It’s not that we learn the good qualities from others as if they were teaching us mathematics. The person who teaches us mathematics has to know mathematics, whereas here the person who teaches us patience doesn’t have to know patience at all. It’s the other way around; we develop patience with them, because they’re usually acting in a very difficult manner. And so it’s by practicing patience with the other person, directed at the other person, that we develop the good quality of patience ourselves.
Of course, somebody else can inspire us who’s very patient and who has great perseverance and so on, but that’s not what we’re talking about here. Although one could indirectly understand that – of course, you need a teacher and the teacher is somebody else, in the sense of somebody actually instructing you, like in mathematics, or inspiring you by their example. But in any case we couldn’t develop this very easily by ourselves. Even if you just read it in a book, somebody else wrote the book. Even if you’re a pratyekabuddha, and not studying with anybody or working with books, and you just work with your instincts – where do those instincts come from? From previous lives when you did work with people.
Question: Isn’t it one of the tantric vows that says that you should stay away from certain people?
Alex: That refers to not having love, in other words not befriending and spending all your time with those who are very negative. Not get intimate with foolish people, Shantideva says that as well, but it doesn’t mean that we don’t achieve enlightenment through developing patience with them. To develop patience with them, and not get angry with them, doesn’t mean that we have to stay with them. We can develop that being away, especially when we’re weak and we could be negatively influenced by the person or by the beings.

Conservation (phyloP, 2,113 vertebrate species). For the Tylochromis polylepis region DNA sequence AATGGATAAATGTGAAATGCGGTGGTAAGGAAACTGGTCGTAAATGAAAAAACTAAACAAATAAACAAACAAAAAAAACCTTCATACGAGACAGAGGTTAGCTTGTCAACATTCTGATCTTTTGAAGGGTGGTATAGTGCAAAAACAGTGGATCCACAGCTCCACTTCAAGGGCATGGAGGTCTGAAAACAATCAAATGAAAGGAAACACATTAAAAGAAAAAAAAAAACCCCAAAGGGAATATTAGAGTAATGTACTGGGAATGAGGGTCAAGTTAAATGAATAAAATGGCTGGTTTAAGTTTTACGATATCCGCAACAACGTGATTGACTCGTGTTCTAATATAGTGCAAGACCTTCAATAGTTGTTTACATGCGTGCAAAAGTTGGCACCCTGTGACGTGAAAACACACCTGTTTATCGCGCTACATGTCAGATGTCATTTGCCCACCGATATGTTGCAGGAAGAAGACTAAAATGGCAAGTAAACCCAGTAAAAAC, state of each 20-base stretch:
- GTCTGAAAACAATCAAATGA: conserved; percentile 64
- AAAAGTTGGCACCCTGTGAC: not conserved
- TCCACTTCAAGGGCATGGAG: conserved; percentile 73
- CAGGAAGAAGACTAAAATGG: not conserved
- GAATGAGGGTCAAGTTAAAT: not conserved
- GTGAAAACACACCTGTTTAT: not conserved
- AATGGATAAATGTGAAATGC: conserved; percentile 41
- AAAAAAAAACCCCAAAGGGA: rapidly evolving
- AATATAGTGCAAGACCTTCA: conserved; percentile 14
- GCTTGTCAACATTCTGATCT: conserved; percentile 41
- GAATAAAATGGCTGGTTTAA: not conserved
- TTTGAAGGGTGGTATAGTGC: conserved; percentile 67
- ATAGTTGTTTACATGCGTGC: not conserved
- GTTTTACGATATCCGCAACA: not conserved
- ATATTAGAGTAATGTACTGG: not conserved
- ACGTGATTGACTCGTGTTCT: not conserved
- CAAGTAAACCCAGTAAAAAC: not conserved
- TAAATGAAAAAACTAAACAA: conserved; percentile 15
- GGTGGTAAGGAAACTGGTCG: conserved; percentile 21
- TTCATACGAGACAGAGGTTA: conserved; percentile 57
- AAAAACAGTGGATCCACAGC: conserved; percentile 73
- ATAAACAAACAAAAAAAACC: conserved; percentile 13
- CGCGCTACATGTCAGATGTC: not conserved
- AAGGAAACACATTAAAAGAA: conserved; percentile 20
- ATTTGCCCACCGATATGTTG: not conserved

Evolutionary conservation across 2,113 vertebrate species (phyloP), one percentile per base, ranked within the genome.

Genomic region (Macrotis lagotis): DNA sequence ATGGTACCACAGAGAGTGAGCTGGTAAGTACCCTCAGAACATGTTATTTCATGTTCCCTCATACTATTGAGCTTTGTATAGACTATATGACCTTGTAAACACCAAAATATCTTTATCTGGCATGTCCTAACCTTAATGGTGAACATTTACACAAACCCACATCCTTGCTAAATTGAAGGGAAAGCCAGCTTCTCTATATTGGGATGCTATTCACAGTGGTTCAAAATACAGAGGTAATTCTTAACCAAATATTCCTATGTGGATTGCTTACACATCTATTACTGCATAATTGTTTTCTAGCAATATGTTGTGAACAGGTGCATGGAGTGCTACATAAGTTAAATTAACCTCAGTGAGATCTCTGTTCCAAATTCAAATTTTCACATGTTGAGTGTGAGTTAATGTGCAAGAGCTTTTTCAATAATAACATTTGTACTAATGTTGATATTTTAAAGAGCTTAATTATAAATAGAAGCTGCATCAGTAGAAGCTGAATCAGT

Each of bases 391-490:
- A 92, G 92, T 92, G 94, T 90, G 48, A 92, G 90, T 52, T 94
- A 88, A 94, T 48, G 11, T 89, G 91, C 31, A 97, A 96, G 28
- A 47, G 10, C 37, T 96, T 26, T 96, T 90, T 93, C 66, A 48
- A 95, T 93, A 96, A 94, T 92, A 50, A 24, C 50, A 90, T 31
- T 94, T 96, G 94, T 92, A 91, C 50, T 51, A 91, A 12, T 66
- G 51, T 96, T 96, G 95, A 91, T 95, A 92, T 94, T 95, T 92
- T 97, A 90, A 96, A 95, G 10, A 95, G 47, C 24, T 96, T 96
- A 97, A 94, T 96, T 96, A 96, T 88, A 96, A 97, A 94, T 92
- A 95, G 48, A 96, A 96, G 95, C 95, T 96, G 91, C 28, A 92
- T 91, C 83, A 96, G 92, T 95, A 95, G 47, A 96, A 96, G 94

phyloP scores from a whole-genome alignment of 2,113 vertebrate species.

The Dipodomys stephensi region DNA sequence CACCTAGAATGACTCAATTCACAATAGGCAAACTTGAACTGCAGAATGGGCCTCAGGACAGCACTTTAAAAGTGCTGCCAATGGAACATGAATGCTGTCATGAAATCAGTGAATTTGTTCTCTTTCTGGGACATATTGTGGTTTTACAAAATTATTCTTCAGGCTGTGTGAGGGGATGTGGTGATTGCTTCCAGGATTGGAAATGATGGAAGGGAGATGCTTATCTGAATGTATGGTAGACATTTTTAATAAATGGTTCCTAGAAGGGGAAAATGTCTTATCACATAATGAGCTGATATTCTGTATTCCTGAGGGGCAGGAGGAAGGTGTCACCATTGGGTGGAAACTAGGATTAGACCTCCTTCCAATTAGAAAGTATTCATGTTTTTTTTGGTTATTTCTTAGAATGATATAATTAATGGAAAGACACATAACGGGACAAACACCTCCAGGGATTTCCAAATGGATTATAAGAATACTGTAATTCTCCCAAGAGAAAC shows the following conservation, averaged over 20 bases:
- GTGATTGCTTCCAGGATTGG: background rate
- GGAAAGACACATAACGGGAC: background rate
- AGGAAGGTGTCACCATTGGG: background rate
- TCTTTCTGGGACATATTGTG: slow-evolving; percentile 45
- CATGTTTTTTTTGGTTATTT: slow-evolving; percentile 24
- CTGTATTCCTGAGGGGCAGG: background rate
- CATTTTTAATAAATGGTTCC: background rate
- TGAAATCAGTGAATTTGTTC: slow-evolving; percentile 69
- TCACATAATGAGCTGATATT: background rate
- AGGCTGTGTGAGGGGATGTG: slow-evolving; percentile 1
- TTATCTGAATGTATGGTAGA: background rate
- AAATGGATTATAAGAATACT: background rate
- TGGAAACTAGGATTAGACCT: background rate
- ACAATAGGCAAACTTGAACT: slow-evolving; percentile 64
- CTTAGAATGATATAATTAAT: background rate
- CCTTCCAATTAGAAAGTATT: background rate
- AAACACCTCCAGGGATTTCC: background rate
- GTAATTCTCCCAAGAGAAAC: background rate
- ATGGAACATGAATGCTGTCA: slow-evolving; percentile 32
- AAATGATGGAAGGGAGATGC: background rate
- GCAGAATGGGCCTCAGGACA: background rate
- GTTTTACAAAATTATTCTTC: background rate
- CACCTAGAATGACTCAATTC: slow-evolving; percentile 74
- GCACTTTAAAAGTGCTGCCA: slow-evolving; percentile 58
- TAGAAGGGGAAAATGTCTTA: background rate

You can watch them from a distance, but who do you develop patience with? Some political leader that you find really very, very difficult – well, I don’t hang out with them, but staying away, I try to develop some patience and not get angry. That’s true with people who are screaming and yelling, and drunks on the street, and so on – we can develop patience without necessarily getting involved with them, that’s true. But this isn’t saying that you have to get involved with everybody physically, hands on. What this is saying is that how you develop along the path? You develop along the path by being focused on sentient beings, on limited beings. Whatever practice that you’re doing, needs to be directed at others.
When we talk about voidness, well, it’s not going to get you so terribly far in terms of just “the voidness of the pillar or the vase,” although that’s used in examples in texts. But what do you really aim it on? You aim it at the voidness – as Shantideva says – of other people’s bodies you might be attracted to; voidness of feelings you have, in terms of this person or that person and so on. I mean, in short, how do we develop bodhichitta? It’s the wish to benefit all beings, and to reach enlightenment so we can benefit them best. So obviously, reaching enlightenment depends on other beings, developing this attitude toward them.
I mean first we want to benefit all beings. Then, we want to reach enlightenment in order to be able to do that the fullest. Get the order straight. And it’s because we want to benefit all beings that we get the energy, the motivation, the strength, and in many ways the inspiration, to be able to actually work through all the difficulties, and reach enlightenment.
This is why Shantideva says in his chapter on patience:
(VI.112) Thus, the Sage has spoken of the field of limited beings as well as the field of the Triumphant, (for,) having made them happy, many have gone, thereby, to the far-shore of excellence.
(VI.113) When the acquisition of a Buddha's Dharma (attainments) is equally due to (both) limited beings and the Triumphant, what kind of order is it that the respect shown to limited beings is not like that to the Triumphant?
In other words, how do we achieve enlightenment? It’s due to the inspiration, not just from the Buddhas, but inspiration from limited beings; not just from the kindness of Buddhas, but from the kindness of limited beings that we can actually practice with them. And so Shantideva says the respect that one shows to both should be equal.
So he says in short:
(V.80) When my eyes behold limited beings, I shall think, "Depending on them, I shall attain Buddhahood," and look with a sincere and loving manner.
I’d like to point out how all these verses really do come out of Shantideva, and that these eight verses are just putting together some of the main essence of Engaging in Bodhisattva Behavior.